"If you're going to try to get younger people out there, you have to draw them in with a fun party or a cool venue," says Jeremy, who manages the brothers' real estate holdings.

And so the Old Line Society was born.

It's society without the stuffiness, the brothers say. Charity events where you can let your hair down. Old money without the old people — and, perhaps, without the money.

The brothers say they try to keep ticket prices low, usually less than $100, so that students and interns will be able to attend. Admission to many of the events is just $20.

Since founding the society in 2010, the brothers have thrown parties such as a solstice soiree in the gardens at the Cylburn Arboretum and a fundraiser for Living Classrooms with a nautical theme, all jaunty sailor hats and navy blazers.


They threw a party at September's Legacy Chase at Shawan Downs to raise money for Greater Baltimore Medical Center's pediatrics programs. Guests in riding boots and bow ties posed for photos in a vintage green Land Rover, watched the races — Justin was among those competing on horseback — and played a few rounds of beer pong.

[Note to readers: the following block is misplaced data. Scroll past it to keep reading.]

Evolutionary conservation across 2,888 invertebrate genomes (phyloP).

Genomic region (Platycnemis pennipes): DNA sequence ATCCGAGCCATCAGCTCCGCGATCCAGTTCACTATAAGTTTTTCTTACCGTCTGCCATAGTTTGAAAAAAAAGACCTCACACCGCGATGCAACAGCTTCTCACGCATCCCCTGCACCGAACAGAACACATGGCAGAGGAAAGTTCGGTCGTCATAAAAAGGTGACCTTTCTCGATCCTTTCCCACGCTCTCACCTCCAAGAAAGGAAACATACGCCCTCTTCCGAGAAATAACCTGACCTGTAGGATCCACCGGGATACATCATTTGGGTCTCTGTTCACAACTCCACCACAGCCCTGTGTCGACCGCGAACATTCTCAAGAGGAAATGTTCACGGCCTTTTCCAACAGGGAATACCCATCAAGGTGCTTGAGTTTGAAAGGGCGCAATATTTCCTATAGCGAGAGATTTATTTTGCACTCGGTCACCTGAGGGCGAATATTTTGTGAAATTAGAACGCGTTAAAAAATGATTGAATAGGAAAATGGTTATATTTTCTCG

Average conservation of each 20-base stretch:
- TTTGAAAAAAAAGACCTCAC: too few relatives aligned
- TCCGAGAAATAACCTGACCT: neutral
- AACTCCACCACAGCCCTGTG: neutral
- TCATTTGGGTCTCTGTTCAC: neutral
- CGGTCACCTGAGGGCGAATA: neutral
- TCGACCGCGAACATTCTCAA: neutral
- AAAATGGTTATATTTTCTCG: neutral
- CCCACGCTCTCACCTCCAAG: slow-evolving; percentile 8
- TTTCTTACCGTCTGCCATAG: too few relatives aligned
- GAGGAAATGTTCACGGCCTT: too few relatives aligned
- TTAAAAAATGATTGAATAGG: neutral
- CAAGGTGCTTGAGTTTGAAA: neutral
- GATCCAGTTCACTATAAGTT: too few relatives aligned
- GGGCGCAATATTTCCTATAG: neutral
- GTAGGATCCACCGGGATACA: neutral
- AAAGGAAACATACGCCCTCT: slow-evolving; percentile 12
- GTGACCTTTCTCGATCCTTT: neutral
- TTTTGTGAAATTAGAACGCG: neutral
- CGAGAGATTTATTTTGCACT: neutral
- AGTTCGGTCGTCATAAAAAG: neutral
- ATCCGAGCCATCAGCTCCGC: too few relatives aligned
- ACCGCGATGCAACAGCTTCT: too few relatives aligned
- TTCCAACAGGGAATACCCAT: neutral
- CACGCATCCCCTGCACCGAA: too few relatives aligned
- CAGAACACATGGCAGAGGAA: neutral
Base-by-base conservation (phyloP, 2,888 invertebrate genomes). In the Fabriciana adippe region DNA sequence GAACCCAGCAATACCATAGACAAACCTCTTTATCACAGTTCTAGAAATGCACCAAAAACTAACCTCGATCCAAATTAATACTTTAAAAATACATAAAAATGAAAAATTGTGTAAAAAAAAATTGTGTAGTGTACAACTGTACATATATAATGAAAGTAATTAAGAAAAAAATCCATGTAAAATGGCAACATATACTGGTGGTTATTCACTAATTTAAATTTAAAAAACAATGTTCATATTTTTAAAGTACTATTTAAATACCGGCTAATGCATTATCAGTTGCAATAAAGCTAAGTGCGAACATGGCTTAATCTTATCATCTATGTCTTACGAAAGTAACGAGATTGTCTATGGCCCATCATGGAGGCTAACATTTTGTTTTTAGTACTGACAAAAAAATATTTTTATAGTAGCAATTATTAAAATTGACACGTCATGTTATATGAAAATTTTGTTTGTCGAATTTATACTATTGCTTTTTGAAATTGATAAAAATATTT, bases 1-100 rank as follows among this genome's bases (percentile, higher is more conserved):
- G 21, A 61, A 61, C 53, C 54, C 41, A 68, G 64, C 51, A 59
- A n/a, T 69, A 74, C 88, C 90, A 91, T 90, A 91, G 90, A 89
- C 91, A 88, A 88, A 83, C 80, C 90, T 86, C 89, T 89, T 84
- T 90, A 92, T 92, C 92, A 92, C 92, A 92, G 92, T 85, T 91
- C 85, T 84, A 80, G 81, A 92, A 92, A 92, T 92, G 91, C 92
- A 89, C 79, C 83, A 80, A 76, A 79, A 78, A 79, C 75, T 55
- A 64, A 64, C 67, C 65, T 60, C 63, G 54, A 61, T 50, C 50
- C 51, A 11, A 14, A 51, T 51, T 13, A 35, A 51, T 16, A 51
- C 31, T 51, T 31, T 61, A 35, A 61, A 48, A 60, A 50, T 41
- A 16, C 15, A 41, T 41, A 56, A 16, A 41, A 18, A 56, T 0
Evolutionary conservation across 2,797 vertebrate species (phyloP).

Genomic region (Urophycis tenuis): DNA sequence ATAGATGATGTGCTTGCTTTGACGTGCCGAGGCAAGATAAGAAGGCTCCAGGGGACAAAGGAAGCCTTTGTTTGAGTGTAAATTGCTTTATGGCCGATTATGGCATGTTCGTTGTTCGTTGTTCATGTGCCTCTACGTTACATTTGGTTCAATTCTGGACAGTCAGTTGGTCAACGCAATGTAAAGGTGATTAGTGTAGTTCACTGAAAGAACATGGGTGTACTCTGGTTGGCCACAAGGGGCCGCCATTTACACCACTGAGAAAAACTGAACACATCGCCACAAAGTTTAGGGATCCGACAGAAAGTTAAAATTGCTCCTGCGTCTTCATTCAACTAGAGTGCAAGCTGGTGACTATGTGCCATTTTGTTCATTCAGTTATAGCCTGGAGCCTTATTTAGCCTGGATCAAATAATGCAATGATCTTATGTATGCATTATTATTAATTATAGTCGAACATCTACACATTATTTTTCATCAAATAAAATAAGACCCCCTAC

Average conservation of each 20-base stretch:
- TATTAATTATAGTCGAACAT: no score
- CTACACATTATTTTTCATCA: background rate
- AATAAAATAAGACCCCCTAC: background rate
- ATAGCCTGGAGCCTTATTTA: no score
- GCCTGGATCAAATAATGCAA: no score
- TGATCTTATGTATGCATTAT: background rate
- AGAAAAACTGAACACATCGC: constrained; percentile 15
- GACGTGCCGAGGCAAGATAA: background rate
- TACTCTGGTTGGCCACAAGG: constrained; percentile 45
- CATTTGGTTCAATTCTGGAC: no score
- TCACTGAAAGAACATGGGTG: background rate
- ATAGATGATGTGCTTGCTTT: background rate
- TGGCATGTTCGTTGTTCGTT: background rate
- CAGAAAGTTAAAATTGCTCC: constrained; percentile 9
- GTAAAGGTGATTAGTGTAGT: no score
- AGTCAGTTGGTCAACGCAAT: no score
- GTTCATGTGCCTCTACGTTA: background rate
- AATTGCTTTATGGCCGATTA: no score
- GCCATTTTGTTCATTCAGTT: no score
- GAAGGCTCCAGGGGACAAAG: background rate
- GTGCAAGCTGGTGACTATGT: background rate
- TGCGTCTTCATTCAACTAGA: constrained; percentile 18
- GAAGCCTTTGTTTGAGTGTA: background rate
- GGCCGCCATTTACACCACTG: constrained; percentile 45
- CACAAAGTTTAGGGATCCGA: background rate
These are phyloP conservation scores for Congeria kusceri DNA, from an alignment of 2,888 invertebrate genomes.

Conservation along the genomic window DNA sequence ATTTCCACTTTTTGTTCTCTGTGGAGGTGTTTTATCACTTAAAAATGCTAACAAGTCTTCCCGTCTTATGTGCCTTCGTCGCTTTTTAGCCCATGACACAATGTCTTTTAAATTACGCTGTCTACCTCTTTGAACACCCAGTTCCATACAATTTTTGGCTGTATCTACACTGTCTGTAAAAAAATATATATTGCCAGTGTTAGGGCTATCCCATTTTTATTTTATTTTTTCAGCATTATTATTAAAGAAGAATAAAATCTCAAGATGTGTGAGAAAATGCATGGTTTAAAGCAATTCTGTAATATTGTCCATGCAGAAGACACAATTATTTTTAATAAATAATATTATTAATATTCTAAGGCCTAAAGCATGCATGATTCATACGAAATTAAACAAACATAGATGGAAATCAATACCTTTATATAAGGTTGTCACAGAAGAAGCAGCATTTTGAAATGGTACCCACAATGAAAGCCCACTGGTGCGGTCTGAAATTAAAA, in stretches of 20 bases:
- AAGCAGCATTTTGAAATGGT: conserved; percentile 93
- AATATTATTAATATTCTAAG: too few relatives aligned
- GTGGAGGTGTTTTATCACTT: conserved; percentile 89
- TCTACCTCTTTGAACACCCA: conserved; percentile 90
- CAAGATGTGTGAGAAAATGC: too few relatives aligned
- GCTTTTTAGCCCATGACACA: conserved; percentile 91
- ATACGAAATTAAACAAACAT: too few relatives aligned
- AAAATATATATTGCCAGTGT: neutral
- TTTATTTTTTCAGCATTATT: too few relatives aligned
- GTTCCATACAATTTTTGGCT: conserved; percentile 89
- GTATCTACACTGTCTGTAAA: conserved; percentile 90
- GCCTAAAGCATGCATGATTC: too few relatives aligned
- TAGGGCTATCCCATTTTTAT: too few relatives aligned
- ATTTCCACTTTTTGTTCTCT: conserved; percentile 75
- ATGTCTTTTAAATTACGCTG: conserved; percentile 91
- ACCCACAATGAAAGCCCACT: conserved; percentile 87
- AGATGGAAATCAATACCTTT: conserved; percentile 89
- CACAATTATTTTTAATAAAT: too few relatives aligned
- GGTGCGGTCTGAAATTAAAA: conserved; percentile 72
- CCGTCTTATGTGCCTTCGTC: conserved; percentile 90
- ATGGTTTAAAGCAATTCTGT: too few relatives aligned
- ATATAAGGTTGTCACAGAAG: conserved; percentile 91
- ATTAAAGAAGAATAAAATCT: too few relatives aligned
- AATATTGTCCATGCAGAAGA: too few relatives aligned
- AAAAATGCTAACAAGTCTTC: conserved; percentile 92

The brothers say they hope to spark an interest in charitable giving among young people — recent graduates and fledgling professionals who might not be able to make major donations right now, but likely will be among the region's philanthropic leaders in another decade or two.

About 500 people are fans of the Old Line Society on Facebook. There are no dues, and no paid staff, although the brothers have secured 501(c)3 status for the society, and formed a leadership board.